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Pharmacoeconomics. 2009;27(9):705-12. doi: 10.2165/11314840-000000000-00000.

The role of patient preferences in cost-effectiveness analysis: a conflict of values?

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1
Health Economics and Decision Science, School of Health and Related Research, University of Sheffield, Sheffield, UK. j.e.brazier@shef.ac.uk

Abstract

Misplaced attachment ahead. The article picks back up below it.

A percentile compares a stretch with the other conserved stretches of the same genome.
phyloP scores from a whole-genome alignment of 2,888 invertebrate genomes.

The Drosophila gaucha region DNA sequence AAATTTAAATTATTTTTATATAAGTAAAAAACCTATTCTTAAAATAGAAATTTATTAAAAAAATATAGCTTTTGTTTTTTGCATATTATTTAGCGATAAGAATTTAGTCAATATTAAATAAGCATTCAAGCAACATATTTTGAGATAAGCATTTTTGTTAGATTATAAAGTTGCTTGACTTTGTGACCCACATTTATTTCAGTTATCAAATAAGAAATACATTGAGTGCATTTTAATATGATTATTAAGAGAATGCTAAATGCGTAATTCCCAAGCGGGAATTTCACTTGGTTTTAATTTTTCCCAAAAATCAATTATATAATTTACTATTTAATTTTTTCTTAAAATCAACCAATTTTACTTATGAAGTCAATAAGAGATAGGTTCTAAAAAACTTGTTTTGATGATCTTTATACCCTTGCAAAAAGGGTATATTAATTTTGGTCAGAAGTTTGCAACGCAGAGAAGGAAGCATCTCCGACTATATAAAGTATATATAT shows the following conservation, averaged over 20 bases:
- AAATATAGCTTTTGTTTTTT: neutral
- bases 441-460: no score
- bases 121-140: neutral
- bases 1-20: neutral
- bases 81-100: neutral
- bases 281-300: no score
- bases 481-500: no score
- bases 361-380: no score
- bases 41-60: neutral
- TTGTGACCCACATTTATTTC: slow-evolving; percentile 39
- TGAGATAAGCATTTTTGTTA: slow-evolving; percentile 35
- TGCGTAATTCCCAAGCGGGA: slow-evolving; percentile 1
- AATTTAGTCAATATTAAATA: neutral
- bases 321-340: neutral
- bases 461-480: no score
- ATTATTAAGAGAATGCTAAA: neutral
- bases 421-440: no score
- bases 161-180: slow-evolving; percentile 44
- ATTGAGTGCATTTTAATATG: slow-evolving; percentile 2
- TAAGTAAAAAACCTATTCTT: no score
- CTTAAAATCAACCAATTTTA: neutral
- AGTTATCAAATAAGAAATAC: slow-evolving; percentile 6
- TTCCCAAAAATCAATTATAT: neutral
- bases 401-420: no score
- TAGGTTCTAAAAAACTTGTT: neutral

This paper reviews the role of patient preferences within the framework of cost-effectiveness analysis (CEA). CEA typically adopts a system-wide perspective by focusing upon efficiency across groups in the allocation of scarce healthcare resources, whereas treatment decisions are made over individuals. However, patient preferences have been shown to have a direct impact on the outcome of an intervention via psychological factors or indirectly via patient adherence/compliance rates. Patient values may also be in conflict with the results of CEA through the valuation of benefits. CEA relies heavily on the QALY model to reflect individual preferences, although the healthy year equivalent offers an alternative measure that may be better at taking individual preferences into account. However, both measures typically use mean general population or mean patient values and therefore create conflict with individual-level preferences. For CEA to reflect practice, it must take into account the impact of individual patient preferences even where general population preferences are used to value the benefits of interventions. Patient preferences have implications for cost effectiveness through costs and outcomes, and it is important that cost-effectiveness models incorporate these through its structure (e.g. allowing for differing compliance rates) and parameter values, including clinical effectiveness. It will also be necessary to try to predict patient preferences in order to estimate any impact on cost effectiveness through analyses of revealed and stated preference data. It is recognized that policy makers are concerned with making interventions available to patients and not forcing them to consume healthcare. One way of moving towards this would be to adopt a two-part decision process: the identification of the most cost-effective therapy using mean general population values (i.e. the current rule), then also making available those treatments that are cheaper than the most cost-effective therapy.

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